Farmers Bulletin 141: Poultry Raising on the Farm

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Farmers' Bulletin 141: Poultry Raising on the Farm was a USDA Farmers' Bulletin published in 1901. It was written by D. E. Salmon, D.V.M.[1]

Table of Contents

The Table of Contents is as follows:

  • Introductory: p. 5
    • Importance of high-grade product: p. 5
    • Possibility of increased consumption: p. 5
    • Increase of product: p. 6
  • The kind of fowls to keep: p. 6
  • Improvement of breeds: p. 7
  • Care of fowls: p. 7
  • Popular varieties: p. 8
    • Egg production: p. 8
    • Weights: p. 8
    • Selection of stock for breeding: p. 8
  • Poultry houses: p. 9
    • Preferable conditions: p. 10
    • Unused buildings: p. 10
    • Inexpensive structures: p. 10
    • Fittings: p. 11
      • Roosts: p. 11
      • Nests: p. 11
      • Floor: p. 11
      • Good plans: p. 12
    • Space to be allowed: p. 12
    • Veintillation: p. 12
  • Poultry coops: p. 13
  • Feed troughs and drinking fountains: p. 13
  • Ranging of fowls: p. 14
  • Colonies: p. 14
  • Poultry in combination with specialties in farming: p. 14
    • Advantages of fruit farms: p. 14
    • Poultry and the market garden: p. 15
    • Opportunities afforded by the dairy: p. 16


The pamphlet begins by urging farmers not to neglect poultry or view it as insignificant. It connects this need to the nation's food supply and exports: "In order to secure a larger consumption of poultry products per capita in the United States, it is of prime importance that there should always be an abundant supply of strictly fresh eggs and of the best grades of table poultry. This condition is also a necessary factor in the development of the export trade."


In "The Kind of Fowls to Keep," the brochure focuses on chickens, noting that "The kind of chickens to be kept upon a farm depends almost as much upon the kind of man who manages them as upon any other condition." In this sentence, it also identifies the person caring for the chickens as a man. After mentioning that "the common, mongrel barnyard fowls" are "hardy, vigorous, and yield a fair return" and can withstand neglect, it begins urging farmers to improve their flock. It provides a brief paragraph on how to breed for desirable traits among one's flock. The following section covers "standard breeds," noting that they require more care than "the common fowls." It cautions, therefore, that "The standard breeds... may not always give satisfaction, if their characteristics and requirements are not understood. If, however, the highest returns are expected which care and skillful management can obtain, then a breed of fowls should be adopted which has been breed for generations with this object in view."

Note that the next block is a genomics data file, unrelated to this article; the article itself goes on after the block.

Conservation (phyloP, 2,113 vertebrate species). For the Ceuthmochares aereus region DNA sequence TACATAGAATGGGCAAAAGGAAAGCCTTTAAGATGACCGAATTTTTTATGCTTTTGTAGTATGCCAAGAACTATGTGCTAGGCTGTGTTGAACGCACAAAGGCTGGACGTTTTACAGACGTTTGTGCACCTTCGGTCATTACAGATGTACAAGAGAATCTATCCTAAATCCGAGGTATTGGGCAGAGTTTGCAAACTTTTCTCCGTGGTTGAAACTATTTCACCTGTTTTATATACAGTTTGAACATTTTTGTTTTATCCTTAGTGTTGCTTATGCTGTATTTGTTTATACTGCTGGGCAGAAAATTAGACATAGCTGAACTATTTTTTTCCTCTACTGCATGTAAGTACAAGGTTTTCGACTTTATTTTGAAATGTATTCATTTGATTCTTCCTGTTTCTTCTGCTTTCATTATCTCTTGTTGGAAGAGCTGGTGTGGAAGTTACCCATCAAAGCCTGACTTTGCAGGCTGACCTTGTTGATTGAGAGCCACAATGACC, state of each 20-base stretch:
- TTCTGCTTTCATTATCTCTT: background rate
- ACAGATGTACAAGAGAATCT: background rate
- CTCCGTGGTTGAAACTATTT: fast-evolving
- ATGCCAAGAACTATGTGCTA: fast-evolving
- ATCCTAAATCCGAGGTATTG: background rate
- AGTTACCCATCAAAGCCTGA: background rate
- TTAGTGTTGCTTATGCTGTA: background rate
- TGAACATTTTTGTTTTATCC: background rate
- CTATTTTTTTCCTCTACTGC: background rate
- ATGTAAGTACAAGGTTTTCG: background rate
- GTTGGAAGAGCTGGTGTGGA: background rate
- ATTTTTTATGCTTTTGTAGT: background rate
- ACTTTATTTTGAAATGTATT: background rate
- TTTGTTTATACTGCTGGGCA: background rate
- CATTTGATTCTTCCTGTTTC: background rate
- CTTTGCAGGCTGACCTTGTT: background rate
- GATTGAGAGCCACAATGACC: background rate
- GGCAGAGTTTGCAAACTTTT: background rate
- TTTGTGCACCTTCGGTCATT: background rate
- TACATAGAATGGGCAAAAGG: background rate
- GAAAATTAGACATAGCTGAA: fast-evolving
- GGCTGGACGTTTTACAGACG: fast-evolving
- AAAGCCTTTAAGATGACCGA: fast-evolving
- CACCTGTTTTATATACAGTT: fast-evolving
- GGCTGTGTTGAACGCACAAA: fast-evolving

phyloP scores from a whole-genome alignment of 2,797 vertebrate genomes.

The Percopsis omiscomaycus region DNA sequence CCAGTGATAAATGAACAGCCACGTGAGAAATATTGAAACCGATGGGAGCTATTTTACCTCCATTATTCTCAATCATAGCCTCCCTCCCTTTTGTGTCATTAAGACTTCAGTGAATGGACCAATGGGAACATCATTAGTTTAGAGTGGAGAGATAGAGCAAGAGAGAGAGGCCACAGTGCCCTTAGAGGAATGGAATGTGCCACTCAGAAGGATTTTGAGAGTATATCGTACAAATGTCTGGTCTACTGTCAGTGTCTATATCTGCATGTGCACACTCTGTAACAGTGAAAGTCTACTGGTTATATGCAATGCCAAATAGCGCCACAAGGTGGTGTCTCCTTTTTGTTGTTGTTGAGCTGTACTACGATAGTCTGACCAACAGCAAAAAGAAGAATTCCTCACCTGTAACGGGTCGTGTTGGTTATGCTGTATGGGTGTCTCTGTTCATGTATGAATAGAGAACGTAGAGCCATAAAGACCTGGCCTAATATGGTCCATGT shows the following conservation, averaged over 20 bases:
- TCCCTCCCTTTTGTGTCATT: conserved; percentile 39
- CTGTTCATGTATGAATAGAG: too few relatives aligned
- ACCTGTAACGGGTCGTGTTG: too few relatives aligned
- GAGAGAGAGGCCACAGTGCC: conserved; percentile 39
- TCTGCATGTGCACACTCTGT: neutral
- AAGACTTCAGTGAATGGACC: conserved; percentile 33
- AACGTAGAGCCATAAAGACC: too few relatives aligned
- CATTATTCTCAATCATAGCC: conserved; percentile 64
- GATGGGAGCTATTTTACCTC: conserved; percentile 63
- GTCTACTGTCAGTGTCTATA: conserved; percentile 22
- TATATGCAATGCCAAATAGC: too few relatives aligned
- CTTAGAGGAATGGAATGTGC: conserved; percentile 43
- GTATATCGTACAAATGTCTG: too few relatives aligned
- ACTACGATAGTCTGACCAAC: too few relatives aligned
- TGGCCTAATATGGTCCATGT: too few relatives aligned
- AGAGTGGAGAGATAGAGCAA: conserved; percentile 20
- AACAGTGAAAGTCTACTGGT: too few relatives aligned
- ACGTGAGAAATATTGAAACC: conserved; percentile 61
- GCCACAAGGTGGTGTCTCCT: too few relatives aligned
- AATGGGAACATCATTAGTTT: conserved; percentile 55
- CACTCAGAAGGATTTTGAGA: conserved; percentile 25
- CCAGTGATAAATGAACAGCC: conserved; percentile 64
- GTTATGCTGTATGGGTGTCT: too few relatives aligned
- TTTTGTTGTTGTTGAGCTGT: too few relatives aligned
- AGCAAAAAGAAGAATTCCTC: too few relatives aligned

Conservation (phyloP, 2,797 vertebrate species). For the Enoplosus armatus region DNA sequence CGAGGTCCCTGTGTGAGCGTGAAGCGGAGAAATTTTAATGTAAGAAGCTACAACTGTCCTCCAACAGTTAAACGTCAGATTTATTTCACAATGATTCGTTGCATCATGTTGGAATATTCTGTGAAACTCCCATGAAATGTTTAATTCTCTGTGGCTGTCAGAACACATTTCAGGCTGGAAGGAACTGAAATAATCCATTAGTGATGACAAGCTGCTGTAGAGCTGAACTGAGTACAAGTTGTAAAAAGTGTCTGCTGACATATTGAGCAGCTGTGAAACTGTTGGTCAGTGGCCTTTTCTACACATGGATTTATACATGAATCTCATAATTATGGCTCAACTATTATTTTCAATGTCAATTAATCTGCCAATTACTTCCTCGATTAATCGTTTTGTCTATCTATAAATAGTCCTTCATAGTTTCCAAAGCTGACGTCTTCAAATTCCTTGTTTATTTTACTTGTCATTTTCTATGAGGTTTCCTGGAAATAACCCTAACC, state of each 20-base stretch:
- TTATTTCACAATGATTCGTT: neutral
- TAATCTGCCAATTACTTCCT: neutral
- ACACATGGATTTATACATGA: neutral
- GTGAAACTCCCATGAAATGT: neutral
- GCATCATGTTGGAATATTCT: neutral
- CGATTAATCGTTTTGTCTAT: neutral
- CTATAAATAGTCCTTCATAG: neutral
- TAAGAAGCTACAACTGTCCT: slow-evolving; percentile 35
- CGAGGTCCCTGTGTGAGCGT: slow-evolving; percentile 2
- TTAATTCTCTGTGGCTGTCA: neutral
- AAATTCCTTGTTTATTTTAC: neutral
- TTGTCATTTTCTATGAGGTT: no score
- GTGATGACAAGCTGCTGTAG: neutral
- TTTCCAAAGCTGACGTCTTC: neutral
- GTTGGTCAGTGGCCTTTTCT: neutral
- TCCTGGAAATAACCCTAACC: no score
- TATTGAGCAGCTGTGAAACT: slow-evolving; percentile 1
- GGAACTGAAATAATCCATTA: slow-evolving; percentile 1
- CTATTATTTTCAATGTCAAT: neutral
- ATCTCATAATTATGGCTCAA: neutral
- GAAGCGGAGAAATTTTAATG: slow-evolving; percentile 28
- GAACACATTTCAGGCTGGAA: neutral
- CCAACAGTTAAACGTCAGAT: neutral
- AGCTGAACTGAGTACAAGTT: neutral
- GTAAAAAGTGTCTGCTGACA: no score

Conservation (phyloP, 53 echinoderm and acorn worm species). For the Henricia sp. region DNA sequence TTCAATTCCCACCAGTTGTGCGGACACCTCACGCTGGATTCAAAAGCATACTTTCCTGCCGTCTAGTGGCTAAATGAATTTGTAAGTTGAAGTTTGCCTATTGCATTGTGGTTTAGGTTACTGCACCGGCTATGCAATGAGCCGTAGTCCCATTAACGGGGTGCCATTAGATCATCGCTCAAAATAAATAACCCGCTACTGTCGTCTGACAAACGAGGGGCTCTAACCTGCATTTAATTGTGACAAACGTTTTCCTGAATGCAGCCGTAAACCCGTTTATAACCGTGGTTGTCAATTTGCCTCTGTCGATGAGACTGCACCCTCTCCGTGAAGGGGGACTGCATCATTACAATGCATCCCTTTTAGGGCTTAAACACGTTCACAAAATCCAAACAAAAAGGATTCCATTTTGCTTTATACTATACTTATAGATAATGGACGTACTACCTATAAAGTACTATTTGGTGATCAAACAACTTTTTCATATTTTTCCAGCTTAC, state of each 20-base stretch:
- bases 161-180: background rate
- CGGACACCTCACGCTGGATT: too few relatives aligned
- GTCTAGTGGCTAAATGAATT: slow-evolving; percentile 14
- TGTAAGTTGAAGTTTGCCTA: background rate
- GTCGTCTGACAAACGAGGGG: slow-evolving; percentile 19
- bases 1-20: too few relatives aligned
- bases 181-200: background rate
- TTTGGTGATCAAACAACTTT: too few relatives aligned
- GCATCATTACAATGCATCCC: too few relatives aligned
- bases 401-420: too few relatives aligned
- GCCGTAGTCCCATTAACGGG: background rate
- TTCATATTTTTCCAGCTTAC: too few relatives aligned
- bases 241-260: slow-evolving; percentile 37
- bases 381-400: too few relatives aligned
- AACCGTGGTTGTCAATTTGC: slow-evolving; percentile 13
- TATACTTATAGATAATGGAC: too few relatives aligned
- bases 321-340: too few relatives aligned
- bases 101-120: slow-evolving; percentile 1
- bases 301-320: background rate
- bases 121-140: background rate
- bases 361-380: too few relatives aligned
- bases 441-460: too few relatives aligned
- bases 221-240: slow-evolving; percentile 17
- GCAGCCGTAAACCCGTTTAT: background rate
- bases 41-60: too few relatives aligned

Under Popular Varieties, the brochure notes the most popular breeds are Plymouth Rocks and Wyandottes, characterizing them as "of medium size, good as broilers, good as roosters, good egg producers; the hens are good sitters and good mothers." It defines them as "general-purpose fowls." Then it notes that Plymouth Rocks may be Barred, Buff, and White, whereas Wyandottes may be White, Buff, Silver, Golden, Black, and Partridge, stating that "there is a sufficient range of color to meet almost any taste."

Breeds recommended for egg production are the Mediterranean breeds, particularly Leghorns, Minorcas, and Spanish. These breeds are "smaller, more active, and greater foragers than the Rocks or Wyandottes, and as layers they are unsurpassed." For a heavier bird as a layer, Asiatic breeds such as Brahmas, Cochins, and Langshans are recommended.

The Rhode Island Red is mentioned as a "promising general-purpose breed, resembling in size and form the Plymouth Rock." However, at that time, "It has been developed by crossing and selection, but has not yet been admitted as a standard breed."

The reader is advised to obtain birds from reputable breeders and to seek birds with desirable production qualities ("early maturity, size, shape, and egg-producing qualities") rather than choosing chickens with "perfection of feathering."

Where to House Your Flock

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  1. USDA Farmers' Bulletins, University of North Texas Digital Library.

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